I can only imagine what the future directions to lost tourists would be. “Go left on the painting that is about grief and suffering inviting the viewer to contemplate the evanescence of life speaking to the horror of ones own mortality and from there, take first right to the rather safe, predigested, bucolic genre scenes depicting the crass shallow values of the human condition”. While the former could be a banian advertisement and latter, a cinema poster, a tourist will be able to find the address in question and empty his bladder on the avant garde piece of a hole in the ground.
Srinath Ramakkrushnan and his IIT-Madras team who call themselves ‘Graminavitas’, are a lot more ambitious lot, proposing an integrated solution that spans rice de-husking in Natham, a 300-household village 60 km north of Chennai (with a de-husking machine he himself made after a two-year stay in Ujire in Karnataka) to building a micro-grid architecture that would partly use biogas produced from the husk to produce power to providing a workable public toilet system to improve rural sanitation to using the waste from the toilet to produce biogas to replace the need for LPG… phew.
Neha (chirpy 20-something Punjabi kudi in pink tees and blue jeans) and team from Sri Venkateswara College of Engineering are trying to produce electricity using local resources in a village in Tamil Nadu so they can have power supply round-the-clock, instead of just two hours a day. The ‘Energy Boosters’ chose Kaliyapettai village near Chennai, which has a textile mill nearby discharging industrial effluents. Neha and friends used the effluents as nutrients to grow algae on. Algae convert carbon dioxide absorbed from the atmosphere into lipids, which are then converted into biodiesel to generate electricity in a diesel generator. The team grew algae in a tank and have sent in the oil they produced for analysis of its power potential. Neha says the oil produced in 5 days can power lighting for the village’s 600 families through the day, for an initial cost of as little as Rs. 1 lakh (or 2000$).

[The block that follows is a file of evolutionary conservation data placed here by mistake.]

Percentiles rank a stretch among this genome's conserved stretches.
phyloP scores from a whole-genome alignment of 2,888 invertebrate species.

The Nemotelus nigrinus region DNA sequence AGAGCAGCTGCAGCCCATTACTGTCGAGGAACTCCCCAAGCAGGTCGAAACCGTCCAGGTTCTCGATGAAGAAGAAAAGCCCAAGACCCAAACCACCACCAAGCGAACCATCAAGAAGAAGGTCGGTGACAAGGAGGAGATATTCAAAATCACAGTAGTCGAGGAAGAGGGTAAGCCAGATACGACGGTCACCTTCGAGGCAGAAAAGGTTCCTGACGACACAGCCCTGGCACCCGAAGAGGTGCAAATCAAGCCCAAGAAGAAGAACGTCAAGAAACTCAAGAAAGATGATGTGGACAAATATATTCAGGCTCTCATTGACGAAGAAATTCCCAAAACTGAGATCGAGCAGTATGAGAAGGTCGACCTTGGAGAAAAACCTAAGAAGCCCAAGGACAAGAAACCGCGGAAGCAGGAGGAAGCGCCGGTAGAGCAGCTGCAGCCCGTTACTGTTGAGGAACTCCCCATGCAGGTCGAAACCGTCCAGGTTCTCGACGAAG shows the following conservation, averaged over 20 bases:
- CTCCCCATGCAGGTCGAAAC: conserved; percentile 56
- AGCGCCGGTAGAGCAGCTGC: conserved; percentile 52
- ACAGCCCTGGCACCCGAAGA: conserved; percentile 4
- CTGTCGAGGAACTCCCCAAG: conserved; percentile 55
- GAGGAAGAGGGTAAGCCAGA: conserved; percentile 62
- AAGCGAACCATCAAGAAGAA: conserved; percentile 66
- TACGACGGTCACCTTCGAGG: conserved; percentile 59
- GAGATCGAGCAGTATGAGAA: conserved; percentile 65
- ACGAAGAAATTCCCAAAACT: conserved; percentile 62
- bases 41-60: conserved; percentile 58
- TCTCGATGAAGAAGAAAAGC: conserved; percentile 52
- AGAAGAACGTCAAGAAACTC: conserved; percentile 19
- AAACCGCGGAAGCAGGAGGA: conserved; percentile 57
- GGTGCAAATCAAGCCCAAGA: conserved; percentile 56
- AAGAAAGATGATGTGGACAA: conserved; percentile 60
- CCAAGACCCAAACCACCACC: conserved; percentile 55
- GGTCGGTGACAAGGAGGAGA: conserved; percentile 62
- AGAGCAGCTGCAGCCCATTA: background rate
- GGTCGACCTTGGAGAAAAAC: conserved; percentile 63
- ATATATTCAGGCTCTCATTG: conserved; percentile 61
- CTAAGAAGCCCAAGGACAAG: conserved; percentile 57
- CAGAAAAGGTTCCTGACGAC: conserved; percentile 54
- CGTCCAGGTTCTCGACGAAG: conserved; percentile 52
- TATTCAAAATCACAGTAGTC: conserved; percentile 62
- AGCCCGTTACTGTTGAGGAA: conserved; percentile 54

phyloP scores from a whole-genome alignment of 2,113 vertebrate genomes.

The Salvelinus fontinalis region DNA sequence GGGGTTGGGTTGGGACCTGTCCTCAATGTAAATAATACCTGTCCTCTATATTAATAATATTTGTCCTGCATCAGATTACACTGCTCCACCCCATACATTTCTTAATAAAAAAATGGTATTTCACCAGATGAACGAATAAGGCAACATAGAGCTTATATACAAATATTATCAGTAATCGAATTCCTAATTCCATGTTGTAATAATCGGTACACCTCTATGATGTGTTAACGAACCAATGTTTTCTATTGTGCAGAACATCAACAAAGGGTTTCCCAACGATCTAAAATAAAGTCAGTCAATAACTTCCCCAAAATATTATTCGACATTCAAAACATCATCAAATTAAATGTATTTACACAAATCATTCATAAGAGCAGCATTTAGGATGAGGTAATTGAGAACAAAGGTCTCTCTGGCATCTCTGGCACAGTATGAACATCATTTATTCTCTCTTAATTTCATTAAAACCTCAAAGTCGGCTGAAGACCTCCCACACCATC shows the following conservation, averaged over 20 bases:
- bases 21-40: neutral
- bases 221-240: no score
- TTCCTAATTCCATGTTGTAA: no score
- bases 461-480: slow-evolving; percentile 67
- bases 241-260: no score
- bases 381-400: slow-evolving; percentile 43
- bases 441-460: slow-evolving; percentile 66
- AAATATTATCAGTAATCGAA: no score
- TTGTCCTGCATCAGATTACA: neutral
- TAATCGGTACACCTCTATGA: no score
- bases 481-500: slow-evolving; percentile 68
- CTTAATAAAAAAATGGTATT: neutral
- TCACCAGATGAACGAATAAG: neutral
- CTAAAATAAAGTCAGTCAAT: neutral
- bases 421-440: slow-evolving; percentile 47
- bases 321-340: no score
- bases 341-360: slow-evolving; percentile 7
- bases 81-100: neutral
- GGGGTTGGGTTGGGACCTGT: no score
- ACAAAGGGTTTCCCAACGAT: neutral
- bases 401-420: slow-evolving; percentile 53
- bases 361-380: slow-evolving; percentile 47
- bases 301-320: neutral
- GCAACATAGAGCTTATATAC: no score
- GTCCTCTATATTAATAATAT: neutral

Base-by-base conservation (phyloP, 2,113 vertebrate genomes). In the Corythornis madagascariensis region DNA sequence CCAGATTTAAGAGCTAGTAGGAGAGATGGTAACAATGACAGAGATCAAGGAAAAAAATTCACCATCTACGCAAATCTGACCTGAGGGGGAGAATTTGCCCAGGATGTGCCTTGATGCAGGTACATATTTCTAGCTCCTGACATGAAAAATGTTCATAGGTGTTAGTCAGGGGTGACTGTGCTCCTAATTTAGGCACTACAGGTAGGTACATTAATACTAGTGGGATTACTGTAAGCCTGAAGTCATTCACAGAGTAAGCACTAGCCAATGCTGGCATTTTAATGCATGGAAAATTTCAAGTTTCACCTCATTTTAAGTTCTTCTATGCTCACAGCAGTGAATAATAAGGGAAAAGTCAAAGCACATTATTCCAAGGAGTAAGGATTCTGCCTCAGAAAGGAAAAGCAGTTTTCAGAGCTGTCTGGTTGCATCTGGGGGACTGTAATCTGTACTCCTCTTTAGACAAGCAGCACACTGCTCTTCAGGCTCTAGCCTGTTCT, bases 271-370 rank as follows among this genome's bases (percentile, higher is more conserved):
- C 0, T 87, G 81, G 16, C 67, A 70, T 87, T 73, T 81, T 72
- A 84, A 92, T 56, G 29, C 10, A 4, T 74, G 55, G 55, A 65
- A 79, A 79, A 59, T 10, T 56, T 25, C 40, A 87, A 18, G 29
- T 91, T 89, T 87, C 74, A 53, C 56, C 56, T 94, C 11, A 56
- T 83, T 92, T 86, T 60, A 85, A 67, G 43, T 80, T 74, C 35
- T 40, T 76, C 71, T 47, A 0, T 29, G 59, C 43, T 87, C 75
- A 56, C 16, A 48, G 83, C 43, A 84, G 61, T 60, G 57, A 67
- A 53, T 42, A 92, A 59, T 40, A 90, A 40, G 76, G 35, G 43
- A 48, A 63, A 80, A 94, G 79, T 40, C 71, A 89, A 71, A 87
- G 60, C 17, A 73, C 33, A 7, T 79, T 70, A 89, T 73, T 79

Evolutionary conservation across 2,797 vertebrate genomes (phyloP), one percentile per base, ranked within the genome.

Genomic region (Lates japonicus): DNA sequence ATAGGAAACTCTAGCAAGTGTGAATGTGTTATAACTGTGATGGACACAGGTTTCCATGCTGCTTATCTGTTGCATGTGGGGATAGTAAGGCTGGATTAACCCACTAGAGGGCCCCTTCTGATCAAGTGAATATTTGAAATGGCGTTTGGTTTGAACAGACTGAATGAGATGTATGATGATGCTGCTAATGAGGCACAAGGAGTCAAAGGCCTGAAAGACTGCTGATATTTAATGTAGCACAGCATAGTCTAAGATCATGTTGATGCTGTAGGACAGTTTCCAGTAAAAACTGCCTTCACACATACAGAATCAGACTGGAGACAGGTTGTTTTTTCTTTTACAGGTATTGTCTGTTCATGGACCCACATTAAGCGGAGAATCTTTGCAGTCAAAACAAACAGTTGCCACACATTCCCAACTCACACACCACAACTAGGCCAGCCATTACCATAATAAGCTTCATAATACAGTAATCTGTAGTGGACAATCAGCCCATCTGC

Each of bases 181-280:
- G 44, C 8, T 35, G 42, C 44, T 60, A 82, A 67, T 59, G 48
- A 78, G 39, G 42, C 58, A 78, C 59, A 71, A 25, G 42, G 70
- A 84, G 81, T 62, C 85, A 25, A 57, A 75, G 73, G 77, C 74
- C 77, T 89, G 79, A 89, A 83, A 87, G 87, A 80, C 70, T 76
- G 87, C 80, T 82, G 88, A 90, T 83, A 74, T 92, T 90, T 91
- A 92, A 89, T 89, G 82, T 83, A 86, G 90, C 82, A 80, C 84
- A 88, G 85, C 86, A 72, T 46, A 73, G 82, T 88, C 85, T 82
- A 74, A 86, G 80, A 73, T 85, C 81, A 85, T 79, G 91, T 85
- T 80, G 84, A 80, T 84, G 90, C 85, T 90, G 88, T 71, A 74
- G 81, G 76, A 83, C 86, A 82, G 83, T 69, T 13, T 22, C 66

Shashikant Burnwal, Arnab Chatterjee and Ashim Sardar of IIT-Kharagpur have built a pot-in-pot storage system that helps store vegetables and cooked food at temperatures as low as 8 to 10 degree Celsius, using nothing more than two earthen pots and a fan picked up from the insides of a desktop computer. Refrigeration, with minimal electricity necessitated by global warming. They have also designed a home cooling system in which sunlight falls on a PVC roof and heats it up, causing airflow between low pressure and high pressure areas, cooling homes – again, no electricity used.
Are these ideas, and those of the other 15 teams, practical, scaleable and worth the trouble? Well, the judges went around grilling the participants on the economics, the scientific principles and technology and the novelty of the ideas. GE and the Indian government’s Department of Science and Technology (through DSIR TEPP program) have already sweetened the deal. Each of the 18 finalist teams will take home Rs.20,000. In addition, GE will award the winning team, to be announced on Friday, Rs.5 lakh and a runner-up Rs. 1 lakh. And, to boot, the DST will consider funding their ideas so they can turn it into reality. While I feel that I have seen some if not all of these ideas during the days when there was only one TV channel in India (so the whole family watched just about everything from cheesy Mahabharatha to agricultural programs on biogas and mushroom farming), I suppose, there are some positives. Atleast it got some people thinking even if it is heavily incentivized.